Do you want to spend the next 40 years sitting in a cubicle for 8 hours a day, earning a pittance? Or would you rather have the freedom to choose your own hours. work from anywhere in the world and make a lot more money?
Does the second one sound better? Well here’s what you need to do:
Start your own freelance business
Starting your own freelance business is, for most people, the easiest first step on the road to financial freedom. The premise is simple:
- Sell your skills and services direct to other people or companies.
- Get paid
It’s really no more complicated than that, but here’s a step-by-step process for getting started in your own freelance business.
Decide what skills to freelance
The first step to starting your own freelance business is, of course, deciding what skills and services you’re going to sell. It’s possible to build a freelance business around pretty much any skill you can think of. Some will be more in demand than others, but let’s start with what you have.
So what are you good at? What skills do you currently have?
Can you write? Can you code? Are you a whiz with WordPress or excellent at Excel? Make a list of all the things you’re good at. If you’re stuck for ideas, think about things that people ask your advice on – that suggests you may have some expertise in the area.
Pick one or two.
You might want to experiment and see what works for you. What sort of work do you enjoy most? But the end game here is to become an expert in one particular area. Try to narrow it down as quickly as possible.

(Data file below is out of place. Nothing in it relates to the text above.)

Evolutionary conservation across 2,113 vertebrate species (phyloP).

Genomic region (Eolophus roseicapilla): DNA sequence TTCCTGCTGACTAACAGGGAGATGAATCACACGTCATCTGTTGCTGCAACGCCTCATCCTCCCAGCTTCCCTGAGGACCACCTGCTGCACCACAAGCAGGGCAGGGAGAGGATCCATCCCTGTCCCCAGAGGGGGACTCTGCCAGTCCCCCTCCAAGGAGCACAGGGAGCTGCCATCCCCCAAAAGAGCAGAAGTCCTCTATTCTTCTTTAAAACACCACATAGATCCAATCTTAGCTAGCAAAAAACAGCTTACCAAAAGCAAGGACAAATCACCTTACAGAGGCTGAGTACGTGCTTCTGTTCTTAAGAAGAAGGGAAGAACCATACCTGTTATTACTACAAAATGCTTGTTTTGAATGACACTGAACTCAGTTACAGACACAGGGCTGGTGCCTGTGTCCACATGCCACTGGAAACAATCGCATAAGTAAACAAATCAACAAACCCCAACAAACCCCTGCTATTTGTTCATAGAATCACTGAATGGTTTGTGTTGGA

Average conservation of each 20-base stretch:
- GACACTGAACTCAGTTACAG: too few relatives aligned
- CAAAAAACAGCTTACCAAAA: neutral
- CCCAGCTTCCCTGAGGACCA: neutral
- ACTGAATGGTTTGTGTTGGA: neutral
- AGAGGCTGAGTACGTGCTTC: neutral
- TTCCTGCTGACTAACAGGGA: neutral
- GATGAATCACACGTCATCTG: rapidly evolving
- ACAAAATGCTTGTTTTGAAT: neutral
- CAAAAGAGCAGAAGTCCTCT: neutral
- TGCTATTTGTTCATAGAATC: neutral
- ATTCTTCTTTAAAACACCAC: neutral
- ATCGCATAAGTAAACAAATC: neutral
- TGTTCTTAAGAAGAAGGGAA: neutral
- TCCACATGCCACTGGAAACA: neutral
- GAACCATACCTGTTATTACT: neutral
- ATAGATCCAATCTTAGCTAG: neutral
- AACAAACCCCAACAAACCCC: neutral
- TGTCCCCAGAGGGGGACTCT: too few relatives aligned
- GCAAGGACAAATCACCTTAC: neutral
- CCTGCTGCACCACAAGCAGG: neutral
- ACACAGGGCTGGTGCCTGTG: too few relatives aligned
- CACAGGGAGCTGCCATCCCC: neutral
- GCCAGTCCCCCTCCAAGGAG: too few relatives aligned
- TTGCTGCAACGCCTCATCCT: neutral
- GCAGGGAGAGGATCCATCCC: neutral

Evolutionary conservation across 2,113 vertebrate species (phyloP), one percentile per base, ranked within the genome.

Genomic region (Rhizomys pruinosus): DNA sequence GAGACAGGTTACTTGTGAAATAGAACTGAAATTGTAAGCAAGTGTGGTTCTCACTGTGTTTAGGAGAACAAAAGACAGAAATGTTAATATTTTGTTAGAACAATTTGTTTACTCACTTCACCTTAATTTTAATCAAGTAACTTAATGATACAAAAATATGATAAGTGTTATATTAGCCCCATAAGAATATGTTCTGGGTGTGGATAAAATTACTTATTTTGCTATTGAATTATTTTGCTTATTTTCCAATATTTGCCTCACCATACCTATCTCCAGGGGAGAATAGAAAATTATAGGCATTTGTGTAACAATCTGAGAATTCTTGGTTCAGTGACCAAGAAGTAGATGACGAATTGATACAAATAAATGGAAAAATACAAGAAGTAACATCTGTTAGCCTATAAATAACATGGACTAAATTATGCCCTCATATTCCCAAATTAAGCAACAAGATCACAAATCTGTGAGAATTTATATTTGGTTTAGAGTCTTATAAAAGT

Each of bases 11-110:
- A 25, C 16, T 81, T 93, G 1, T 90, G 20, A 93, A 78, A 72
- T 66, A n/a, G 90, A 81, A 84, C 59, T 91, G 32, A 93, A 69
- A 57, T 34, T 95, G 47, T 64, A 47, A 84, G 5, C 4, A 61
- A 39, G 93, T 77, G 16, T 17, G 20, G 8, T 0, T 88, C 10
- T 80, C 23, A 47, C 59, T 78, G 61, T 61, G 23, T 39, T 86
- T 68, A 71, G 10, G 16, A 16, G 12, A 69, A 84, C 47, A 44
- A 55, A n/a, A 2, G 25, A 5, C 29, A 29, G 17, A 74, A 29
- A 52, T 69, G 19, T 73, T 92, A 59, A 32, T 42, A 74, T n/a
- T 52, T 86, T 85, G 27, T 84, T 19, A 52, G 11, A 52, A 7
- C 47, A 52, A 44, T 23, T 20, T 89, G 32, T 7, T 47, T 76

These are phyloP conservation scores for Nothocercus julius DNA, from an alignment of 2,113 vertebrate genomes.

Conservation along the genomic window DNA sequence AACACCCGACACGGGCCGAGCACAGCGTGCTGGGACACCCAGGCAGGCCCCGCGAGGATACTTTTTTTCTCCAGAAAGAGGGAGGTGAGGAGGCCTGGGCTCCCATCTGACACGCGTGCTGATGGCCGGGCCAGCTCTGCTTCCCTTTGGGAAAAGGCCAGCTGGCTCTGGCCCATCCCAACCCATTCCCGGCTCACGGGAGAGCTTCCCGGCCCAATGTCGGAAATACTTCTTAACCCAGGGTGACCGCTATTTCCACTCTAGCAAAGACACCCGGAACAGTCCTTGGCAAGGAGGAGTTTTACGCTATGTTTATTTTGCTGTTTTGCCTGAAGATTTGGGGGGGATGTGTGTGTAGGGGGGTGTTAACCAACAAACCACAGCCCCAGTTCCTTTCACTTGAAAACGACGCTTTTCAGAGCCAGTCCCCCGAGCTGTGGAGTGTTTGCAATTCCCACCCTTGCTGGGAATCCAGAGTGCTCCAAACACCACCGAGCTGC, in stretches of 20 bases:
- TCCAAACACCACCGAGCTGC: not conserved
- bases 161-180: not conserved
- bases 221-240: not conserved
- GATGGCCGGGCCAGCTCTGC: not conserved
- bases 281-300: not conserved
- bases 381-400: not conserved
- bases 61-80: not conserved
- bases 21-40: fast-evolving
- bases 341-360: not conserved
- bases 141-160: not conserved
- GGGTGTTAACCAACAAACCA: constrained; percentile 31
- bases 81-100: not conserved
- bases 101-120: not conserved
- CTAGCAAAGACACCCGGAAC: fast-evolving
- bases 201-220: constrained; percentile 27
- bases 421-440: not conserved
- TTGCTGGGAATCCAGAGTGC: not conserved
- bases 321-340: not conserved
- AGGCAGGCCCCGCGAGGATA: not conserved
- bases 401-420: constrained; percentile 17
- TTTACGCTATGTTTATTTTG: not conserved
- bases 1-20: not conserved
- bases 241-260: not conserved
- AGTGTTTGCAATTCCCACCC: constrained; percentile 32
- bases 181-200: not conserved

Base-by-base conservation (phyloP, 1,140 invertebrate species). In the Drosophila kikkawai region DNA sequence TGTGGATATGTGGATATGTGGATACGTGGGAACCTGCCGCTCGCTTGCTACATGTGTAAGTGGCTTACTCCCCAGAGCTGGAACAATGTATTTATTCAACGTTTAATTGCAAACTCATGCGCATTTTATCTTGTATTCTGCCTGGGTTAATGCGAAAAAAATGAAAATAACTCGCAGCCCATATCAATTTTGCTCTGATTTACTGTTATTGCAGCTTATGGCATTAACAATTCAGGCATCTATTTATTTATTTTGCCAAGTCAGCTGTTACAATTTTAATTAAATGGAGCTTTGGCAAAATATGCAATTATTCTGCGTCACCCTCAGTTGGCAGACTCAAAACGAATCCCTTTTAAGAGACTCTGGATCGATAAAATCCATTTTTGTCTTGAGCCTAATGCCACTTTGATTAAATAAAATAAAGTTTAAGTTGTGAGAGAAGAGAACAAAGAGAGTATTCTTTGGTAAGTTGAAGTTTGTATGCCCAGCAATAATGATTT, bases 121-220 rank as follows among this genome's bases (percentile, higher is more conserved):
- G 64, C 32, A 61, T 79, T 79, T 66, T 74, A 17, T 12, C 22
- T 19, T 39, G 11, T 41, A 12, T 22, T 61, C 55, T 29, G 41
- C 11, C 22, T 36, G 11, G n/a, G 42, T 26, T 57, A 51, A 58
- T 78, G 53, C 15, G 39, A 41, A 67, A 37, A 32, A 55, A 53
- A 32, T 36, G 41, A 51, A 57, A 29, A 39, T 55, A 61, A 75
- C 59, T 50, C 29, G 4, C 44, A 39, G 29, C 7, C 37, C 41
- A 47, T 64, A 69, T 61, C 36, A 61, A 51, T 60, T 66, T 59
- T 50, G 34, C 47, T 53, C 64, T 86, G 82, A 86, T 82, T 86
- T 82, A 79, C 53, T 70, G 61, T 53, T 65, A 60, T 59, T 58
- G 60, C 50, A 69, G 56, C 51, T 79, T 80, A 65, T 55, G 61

Don’t have a skill? So get some…
You may feel that you don’t currently have any sell-able skills. It’s probably not true but, if that’s where you’re at, here’s two options.
First check out this article by Bryan Harris of VideoFruit. The principle is this: Find an in depth tutorial or How To article. Read and digest it. Now you instantly know how to solve a problem for someone.
Next reach out to people who might be interested in paying you to provide that service. Reach out to enough people and some will buy – now you’re freelancing. Rinse and repeat.
The second option for getting started, or if you feel that you need to level up your skills is to go learn.
Where to learn sell-able skills
Check out any of these websites to find a ton of courses.